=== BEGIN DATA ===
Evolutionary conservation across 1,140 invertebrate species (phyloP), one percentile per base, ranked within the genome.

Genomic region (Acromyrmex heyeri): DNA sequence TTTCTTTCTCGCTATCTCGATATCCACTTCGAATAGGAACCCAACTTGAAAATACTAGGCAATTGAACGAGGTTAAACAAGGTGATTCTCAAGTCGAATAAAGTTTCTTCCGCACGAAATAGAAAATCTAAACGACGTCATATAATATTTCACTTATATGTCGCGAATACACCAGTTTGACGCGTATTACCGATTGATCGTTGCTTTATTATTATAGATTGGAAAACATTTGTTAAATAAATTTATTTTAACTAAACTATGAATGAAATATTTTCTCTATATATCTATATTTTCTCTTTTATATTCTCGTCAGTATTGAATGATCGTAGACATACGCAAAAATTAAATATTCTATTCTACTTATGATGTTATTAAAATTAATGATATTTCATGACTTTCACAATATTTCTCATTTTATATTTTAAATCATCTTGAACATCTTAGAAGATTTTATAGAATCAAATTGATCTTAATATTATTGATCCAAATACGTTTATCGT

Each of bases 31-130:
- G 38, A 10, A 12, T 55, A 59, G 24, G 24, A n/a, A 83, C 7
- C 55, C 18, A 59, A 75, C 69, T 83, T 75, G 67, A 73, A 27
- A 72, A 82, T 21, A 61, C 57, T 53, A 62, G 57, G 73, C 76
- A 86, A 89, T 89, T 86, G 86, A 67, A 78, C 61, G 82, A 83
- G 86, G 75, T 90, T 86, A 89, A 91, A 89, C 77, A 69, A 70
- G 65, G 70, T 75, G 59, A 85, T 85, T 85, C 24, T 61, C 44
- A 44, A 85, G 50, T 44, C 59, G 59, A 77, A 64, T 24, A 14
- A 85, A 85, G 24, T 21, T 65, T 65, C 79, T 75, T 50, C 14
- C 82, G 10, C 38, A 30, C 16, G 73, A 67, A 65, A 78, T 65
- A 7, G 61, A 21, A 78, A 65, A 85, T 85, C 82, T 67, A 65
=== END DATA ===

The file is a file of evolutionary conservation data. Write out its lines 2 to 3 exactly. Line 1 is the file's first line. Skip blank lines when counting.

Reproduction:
Genomic region (Acromyrmex heyeri): DNA sequence TTTCTTTCTCGCTATCTCGATATCCACTTCGAATAGGAACCCAACTTGAAAATACTAGGCAATTGAACGAGGTTAAACAAGGTGATTCTCAAGTCGAATAAAGTTTCTTCCGCACGAAATAGAAAATCTAAACGACGTCATATAATATTTCACTTATATGTCGCGAATACACCAGTTTGACGCGTATTACCGATTGATCGTTGCTTTATTATTATAGATTGGAAAACATTTGTTAAATAAATTTATTTTAACTAAACTATGAATGAAATATTTTCTCTATATATCTATATTTTCTCTTTTATATTCTCGTCAGTATTGAATGATCGTAGACATACGCAAAAATTAAATATTCTATTCTACTTATGATGTTATTAAAATTAATGATATTTCATGACTTTCACAATATTTCTCATTTTATATTTTAAATCATCTTGAACATCTTAGAAGATTTTATAGAATCAAATTGATCTTAATATTATTGATCCAAATACGTTTATCGT

Each of bases 31-130: